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Re: Paganism and Buddhism: Syncreticism and Eclecticism
« Reply #11 on: October 07, 2014, 04:21:40 pm »
Quote from: Redfaery;161524
I feel there's some confusion about the terms here. Vajrayana is used to refer to certain schools of Tibetan Buddhism, especially Tibetan Tantra. Tendai and Shingon are Mahayana. Shingon is esoteric by default. Tendai also has esoteric material, but I do not currently study it, because I have no one to teach me.

 
I sometimes see Tendai and Shingon referred to as 'schools of Vajrayana' (for example, Wikipedia does it) and Vajrayana is specifically referred to as 'esoteric Buddhism' so that's where my confusion came from.
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Redfaery

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Re: Paganism and Buddhism: Syncreticism and Eclecticism
« Reply #12 on: October 07, 2014, 04:29:29 pm »
Quote from: Jack;161526
I sometimes see Tendai and Shingon referred to as 'schools of Vajrayana' (for example, Wikipedia does it) and Vajrayana is specifically referred to as 'esoteric Buddhism' so that's where my confusion came from.
Eh. The terms Vajrayana and Mahayana are blurry. Vajrayana is indeed esoteric by default, but it usually refers to Tibetan esoteric methods. Shingon and Tendai esotericism is sometimes Tantric, but not always. In fact, to confuse things even more Shingon and Tendai esotericism is often referred to as "Mantrayana" for its reliance on magico-religious incantations.
KARMA: You keep using that word. I do not think it means what you think it means.

Iris Melody

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Re: Paganism and Buddhism: Syncreticism and Eclecticism
« Reply #13 on: October 07, 2014, 04:46:50 pm »
Quote from: Redfaery;161432
A discussion in another thread (which did not go well for me) got me thinking about the way Buddhism is perceived in Paganism, and more generally about the way existing world religions are either approached eclectically or syncretically.

I should start off with the disclaimer that I consider myself first and foremost a Buddhist dedicated to Sarasvati at this point. I don't consider myself pagan so much as a "pagan-flavored mystic," in that I interact with Sarasvati and other spirits in ways that are best understood by individuals who tend to self-define as pagan.

For individuals here who self-identify as pagan and include Buddhist elements in their practice: are you eclectic or syncretic in your approach? What elements of Buddhism do you include? Why? Where did you learn them? Do you consider yourself aligned with any particular tradition?

I personally am not sure Buddhism takes well to most attempts at eclecticism, though I am convinced it is excellent in syncretic blends, with the usual disclaimer that creating a syncretic cohesion between two or more traditions is hard.

 
I consider myself simply pagan and searching for the right path but do include some teachings from books written by a Buddhist monk in my way of life. But these are teachings he said work for anyone of any faith, not just Buddhist. If you're talking about the thread I'm thinking of I mentioned some of it there. But no, while I'm leaning toward an eclectic pagan path I do not consider Buddhism part of my eclecticism despite the practices I am doing.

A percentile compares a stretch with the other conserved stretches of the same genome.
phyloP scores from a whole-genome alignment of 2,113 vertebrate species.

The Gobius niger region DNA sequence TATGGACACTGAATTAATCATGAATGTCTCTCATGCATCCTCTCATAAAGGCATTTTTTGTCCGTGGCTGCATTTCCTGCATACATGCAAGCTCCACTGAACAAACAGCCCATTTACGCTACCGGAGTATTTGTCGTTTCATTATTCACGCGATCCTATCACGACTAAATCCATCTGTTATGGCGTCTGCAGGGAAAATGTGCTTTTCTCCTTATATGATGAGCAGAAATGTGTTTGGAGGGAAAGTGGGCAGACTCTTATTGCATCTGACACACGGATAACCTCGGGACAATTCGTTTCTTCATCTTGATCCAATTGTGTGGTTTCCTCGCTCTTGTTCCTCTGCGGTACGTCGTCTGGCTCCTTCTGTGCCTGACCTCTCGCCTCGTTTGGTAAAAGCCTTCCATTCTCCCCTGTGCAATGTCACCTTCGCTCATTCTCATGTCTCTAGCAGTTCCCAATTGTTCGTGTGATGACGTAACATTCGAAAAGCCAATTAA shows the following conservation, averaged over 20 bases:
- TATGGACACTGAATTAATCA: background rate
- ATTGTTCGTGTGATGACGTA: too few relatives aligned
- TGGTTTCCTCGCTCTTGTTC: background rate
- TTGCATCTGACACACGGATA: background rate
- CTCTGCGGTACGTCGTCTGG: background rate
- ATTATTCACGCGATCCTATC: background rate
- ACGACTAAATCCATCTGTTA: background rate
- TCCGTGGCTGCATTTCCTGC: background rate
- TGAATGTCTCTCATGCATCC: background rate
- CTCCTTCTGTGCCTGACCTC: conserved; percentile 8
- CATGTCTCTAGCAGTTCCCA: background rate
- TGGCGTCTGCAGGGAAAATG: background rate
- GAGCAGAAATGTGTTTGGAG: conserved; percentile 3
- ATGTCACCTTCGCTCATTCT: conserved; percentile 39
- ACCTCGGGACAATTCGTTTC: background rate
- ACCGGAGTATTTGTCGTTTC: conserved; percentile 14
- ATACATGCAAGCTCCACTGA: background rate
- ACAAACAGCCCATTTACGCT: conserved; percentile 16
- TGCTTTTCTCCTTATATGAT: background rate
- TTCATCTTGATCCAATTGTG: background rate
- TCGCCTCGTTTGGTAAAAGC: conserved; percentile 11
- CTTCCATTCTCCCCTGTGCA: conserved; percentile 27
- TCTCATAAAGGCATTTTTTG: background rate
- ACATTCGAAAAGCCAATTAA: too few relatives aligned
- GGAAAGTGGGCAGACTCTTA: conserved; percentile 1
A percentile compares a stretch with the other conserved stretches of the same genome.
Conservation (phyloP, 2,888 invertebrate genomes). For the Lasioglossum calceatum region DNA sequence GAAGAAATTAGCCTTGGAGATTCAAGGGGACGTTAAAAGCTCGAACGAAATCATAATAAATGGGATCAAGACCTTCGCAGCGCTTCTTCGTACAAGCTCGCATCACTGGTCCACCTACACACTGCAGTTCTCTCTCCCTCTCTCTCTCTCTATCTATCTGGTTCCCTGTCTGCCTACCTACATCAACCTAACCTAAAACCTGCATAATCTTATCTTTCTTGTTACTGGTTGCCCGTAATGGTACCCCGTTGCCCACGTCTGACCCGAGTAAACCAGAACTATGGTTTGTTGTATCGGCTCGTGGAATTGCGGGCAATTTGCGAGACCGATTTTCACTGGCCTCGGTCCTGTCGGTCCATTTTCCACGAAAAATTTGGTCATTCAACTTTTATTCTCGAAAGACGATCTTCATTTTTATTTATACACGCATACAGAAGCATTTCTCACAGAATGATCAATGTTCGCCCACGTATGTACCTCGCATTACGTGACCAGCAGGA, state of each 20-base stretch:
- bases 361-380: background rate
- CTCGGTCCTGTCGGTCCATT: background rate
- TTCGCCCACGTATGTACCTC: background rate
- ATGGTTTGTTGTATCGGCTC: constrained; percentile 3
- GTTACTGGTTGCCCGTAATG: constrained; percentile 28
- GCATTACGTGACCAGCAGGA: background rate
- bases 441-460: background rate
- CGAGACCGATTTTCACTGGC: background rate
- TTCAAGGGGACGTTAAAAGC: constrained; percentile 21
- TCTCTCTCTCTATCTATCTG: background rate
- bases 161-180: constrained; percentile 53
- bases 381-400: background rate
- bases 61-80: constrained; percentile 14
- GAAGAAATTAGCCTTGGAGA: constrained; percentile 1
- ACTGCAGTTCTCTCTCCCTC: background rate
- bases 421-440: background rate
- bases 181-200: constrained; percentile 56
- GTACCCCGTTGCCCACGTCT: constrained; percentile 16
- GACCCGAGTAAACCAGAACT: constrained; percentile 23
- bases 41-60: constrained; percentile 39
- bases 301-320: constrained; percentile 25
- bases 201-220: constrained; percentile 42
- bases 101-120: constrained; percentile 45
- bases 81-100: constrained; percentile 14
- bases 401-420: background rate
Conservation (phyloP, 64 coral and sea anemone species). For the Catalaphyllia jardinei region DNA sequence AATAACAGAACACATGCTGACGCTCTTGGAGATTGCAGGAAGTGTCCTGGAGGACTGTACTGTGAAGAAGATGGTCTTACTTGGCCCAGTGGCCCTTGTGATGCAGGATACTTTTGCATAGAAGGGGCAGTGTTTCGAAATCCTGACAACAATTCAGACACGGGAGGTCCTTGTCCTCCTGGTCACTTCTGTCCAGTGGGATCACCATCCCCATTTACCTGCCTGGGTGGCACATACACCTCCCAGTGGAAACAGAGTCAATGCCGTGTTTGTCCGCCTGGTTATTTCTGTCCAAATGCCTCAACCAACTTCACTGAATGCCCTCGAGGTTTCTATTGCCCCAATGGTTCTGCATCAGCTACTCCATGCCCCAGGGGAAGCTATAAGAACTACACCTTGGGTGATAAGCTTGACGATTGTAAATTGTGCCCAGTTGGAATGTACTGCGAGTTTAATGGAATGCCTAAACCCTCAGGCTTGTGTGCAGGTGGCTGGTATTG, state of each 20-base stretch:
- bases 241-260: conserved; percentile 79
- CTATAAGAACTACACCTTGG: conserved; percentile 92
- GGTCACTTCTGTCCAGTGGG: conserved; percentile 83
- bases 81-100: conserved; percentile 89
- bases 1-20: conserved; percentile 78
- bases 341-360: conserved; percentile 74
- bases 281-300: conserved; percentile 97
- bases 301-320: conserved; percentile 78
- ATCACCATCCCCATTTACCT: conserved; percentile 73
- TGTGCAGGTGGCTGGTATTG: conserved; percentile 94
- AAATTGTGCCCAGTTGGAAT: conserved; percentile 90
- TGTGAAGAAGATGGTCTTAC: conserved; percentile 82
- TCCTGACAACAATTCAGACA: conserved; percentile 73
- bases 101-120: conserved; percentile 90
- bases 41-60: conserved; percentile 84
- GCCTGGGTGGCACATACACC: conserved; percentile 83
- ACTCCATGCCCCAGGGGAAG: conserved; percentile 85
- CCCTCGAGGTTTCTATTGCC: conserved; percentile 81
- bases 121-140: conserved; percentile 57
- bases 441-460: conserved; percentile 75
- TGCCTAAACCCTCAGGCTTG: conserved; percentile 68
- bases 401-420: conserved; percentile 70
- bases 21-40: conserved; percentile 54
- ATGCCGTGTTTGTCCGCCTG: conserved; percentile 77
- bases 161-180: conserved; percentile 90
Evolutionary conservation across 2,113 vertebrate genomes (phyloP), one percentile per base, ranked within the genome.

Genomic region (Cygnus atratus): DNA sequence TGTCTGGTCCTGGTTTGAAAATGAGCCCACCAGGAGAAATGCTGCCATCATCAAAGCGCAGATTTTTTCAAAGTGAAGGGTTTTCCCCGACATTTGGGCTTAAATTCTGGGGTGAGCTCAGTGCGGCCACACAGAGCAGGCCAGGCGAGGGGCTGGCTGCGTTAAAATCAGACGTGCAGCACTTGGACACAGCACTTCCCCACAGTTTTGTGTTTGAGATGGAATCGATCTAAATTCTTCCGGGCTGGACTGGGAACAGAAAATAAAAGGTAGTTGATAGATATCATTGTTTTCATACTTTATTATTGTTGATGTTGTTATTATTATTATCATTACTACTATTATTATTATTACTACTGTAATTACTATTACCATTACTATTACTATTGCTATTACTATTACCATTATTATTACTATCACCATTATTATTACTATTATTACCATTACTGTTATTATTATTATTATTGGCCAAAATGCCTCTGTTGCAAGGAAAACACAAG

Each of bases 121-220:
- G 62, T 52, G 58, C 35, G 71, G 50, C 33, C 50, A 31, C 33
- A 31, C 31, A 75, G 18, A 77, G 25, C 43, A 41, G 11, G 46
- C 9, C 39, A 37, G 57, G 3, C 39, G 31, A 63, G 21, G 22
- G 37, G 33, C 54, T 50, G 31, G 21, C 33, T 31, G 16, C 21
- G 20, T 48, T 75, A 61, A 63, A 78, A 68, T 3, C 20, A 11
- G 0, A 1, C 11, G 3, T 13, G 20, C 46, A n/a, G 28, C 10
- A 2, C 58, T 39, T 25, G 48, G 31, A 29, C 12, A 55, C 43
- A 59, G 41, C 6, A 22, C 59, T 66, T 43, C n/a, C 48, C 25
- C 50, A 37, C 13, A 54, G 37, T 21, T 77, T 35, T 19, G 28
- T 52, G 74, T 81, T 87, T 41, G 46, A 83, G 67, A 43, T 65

The elements I include center around mindfulness. I also use a mala bracelet when I feel a panic attack coming on and I can get myself out of the situation and somewhere quiet. I move through the beads, saying in my head a mantra from one of Nhat Hanh's books while trying to keep my breathing steady. What drew me to Nhat Hanh's books was learning that mindfulness was one of the teachings in DBT. My psychiatrist wanted me in a weekly DBT group but I said no because I did not think, for me, doing DBT in a group would be beneficial (not to mention adding a weekly group to my already hectic schedule would have been difficult). But when I told her I was reading books on mindfulness and using a mantra for my panic attacks she strongly approved.

And no, I do not consider myself aligned with a tradition as I am not Buddhist. I did consider the path but it is not for me for a few reasons.
“I am still so naïve; I know pretty much what I like and dislike; but please, don’t ask me who I am. A passionate, fragmentary girl, maybe?” ― Sylvia Plath

Redfaery

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Re: Paganism and Buddhism: Syncreticism and Eclecticism
« Reply #14 on: October 09, 2014, 12:28:19 pm »
Quote from: Redfaery;161432
A discussion in another thread (which did not go well for me) got me thinking about the way Buddhism is perceived in Paganism, and more generally about the way existing world religions are either approached eclectically or syncretically.

 
Valentine's post in that other thread got me thinking about this again. I want to ask y'all about the line between "borrowing" and "appropriation" in regards to Buddhism and other Asian religions such as Hinduism and Shinto.

In the West, Buddhism is very often packaged as a solitary, secularized philosophical pursuit. American Zen is especially guilty of doing this, and Zen in America is...not much like Japanese Zen or Chinese Chan, which is often overtly iconoclastic, but certainly not secular. Zen and Chan monks still argued over the correct interpretations of sutras, for example, and the founder of one of the major schools of Zen considered himself a good Tendai believer until his dying day.

It's really hard to "appropriate" from a religion that is handed to you, but I honestly feel like there is an undercurrent of white privilege that causes the secular, philosophical Buddhism of the West to be viewed as more valid than the communal, exuberantly religious tradition that is interwoven with the cultures of Tibet, Nepal, Vietnam, Thailand, Japan and other nations.

To be clear, I am not making accusations of anyone or calling any person out. I am simply stating an observation based on my own experiences in America and Japan. I know I have no right to declare anyone else's Buddhism better than my own, but I wish to discuss the more problematic aspects of Buddhism's spread in the West and in America in particular.
KARMA: You keep using that word. I do not think it means what you think it means.